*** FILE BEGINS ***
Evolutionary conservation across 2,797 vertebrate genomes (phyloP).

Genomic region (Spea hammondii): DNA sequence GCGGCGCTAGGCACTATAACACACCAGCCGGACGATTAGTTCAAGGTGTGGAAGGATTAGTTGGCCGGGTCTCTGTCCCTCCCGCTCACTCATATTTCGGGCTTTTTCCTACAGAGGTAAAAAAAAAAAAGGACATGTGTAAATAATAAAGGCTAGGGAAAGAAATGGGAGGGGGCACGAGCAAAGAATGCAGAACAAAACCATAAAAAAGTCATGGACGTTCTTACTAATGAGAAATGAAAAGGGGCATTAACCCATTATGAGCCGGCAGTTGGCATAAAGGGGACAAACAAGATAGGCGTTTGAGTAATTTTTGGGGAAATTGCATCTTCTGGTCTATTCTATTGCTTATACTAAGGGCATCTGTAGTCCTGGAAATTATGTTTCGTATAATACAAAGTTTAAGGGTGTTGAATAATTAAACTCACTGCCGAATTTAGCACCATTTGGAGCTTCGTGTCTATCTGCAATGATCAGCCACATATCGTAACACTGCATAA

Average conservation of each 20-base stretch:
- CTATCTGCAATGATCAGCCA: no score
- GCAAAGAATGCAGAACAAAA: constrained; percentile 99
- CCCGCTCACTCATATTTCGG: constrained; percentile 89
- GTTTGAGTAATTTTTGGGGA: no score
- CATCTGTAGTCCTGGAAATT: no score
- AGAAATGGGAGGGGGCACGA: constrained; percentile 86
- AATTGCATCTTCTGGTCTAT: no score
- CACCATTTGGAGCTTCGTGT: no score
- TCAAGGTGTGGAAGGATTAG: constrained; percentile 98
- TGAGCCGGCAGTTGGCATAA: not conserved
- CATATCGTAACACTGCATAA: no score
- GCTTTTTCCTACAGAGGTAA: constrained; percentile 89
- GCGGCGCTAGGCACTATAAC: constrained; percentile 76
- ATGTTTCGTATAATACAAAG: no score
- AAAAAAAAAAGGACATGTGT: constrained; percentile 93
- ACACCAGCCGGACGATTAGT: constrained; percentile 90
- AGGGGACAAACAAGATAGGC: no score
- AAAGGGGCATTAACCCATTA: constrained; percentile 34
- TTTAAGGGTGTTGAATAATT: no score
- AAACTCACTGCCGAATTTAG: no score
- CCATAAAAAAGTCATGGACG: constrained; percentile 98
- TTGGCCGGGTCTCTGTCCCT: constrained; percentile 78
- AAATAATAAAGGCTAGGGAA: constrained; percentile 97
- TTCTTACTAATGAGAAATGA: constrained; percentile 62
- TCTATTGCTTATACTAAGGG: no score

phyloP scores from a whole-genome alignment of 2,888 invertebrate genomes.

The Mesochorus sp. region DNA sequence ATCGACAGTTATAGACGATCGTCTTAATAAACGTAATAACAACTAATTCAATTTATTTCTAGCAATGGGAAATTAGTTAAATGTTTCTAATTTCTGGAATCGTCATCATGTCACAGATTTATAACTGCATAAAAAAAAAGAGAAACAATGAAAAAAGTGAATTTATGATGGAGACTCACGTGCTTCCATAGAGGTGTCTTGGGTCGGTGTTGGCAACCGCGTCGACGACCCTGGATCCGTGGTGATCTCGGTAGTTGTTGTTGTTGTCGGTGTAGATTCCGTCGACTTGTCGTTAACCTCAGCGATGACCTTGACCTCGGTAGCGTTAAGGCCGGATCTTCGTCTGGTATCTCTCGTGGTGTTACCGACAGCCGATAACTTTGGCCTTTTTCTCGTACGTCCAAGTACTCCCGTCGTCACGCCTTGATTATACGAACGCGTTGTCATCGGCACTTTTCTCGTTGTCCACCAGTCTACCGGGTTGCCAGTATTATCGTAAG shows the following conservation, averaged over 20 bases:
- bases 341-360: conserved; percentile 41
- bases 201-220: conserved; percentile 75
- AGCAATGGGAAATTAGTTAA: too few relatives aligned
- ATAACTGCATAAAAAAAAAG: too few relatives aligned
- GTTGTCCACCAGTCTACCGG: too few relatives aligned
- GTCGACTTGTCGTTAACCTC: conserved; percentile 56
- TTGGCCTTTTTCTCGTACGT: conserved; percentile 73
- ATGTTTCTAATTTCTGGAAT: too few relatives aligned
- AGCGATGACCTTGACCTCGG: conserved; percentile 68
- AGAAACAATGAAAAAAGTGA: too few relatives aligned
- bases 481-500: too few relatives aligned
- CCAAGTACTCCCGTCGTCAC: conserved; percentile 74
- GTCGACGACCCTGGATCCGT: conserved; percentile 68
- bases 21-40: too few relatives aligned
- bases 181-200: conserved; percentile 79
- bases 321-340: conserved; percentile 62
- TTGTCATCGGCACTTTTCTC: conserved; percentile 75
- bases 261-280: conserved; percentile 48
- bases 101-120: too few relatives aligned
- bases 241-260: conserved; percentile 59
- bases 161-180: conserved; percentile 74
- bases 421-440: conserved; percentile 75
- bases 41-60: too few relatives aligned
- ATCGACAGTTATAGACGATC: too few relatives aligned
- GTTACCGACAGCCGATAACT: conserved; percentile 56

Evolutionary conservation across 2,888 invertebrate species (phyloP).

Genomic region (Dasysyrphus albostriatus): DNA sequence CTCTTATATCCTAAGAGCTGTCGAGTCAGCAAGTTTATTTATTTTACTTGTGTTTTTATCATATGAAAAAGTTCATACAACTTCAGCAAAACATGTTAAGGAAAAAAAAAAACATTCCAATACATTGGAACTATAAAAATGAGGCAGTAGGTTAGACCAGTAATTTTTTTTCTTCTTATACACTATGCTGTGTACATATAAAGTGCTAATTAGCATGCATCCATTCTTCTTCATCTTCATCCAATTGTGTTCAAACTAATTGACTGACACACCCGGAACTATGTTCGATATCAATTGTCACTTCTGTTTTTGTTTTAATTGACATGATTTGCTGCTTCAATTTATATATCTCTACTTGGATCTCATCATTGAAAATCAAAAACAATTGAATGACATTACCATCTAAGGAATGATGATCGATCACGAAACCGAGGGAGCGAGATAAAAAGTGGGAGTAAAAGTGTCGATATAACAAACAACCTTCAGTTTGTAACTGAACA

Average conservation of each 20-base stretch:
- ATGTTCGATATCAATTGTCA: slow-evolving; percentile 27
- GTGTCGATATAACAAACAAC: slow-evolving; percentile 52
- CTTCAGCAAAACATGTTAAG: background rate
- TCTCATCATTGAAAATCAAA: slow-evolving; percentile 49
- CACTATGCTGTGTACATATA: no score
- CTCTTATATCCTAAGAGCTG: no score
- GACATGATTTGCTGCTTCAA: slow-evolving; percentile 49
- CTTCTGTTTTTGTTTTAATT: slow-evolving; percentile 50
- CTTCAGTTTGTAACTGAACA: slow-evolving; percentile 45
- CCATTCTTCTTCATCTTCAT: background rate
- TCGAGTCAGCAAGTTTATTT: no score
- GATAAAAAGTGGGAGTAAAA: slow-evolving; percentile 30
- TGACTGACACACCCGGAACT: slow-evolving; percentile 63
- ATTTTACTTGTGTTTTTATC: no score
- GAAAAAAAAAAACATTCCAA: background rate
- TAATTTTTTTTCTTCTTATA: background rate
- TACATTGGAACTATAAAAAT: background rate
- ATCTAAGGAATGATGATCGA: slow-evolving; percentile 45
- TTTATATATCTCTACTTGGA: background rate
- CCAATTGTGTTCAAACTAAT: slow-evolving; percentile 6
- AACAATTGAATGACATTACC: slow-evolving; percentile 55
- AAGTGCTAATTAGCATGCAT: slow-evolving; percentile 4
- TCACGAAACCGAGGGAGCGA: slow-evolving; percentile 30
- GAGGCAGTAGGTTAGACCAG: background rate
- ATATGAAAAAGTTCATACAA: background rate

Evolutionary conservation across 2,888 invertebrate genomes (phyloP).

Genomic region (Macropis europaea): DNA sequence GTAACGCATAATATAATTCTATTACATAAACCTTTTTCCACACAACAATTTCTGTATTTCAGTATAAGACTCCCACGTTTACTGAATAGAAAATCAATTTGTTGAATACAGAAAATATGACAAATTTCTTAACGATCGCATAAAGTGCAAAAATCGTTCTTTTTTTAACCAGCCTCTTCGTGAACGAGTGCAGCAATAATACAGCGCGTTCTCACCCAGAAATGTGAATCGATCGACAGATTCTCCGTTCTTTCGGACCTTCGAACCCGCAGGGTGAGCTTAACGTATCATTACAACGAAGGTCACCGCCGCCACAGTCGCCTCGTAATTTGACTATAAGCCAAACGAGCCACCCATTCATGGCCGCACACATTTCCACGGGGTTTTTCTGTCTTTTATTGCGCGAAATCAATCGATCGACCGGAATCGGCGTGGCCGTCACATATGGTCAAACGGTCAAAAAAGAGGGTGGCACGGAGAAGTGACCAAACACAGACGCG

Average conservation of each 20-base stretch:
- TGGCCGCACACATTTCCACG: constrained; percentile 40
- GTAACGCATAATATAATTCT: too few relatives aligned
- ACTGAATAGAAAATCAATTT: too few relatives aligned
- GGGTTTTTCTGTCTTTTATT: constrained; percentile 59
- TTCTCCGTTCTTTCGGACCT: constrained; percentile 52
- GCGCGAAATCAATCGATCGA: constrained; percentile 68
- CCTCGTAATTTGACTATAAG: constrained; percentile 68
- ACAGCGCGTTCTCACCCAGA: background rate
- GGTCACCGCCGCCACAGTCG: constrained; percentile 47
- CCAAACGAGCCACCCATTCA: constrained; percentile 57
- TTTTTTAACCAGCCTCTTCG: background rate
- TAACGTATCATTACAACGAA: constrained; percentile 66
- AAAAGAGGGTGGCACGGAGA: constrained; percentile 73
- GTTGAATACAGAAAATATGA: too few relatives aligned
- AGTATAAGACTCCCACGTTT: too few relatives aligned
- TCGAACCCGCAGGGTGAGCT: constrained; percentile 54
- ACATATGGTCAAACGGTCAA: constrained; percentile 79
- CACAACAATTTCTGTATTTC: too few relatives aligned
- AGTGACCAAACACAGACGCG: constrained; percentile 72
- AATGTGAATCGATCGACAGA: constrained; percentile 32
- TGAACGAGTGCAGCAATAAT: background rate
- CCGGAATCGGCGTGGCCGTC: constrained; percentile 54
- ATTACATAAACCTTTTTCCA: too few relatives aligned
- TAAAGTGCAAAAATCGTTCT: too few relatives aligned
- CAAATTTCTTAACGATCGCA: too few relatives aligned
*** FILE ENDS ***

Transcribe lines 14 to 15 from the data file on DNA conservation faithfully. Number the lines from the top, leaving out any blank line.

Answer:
- CATATCGTAACACTGCATAA: no score
- GCTTTTTCCTACAGAGGTAA: constrained; percentile 89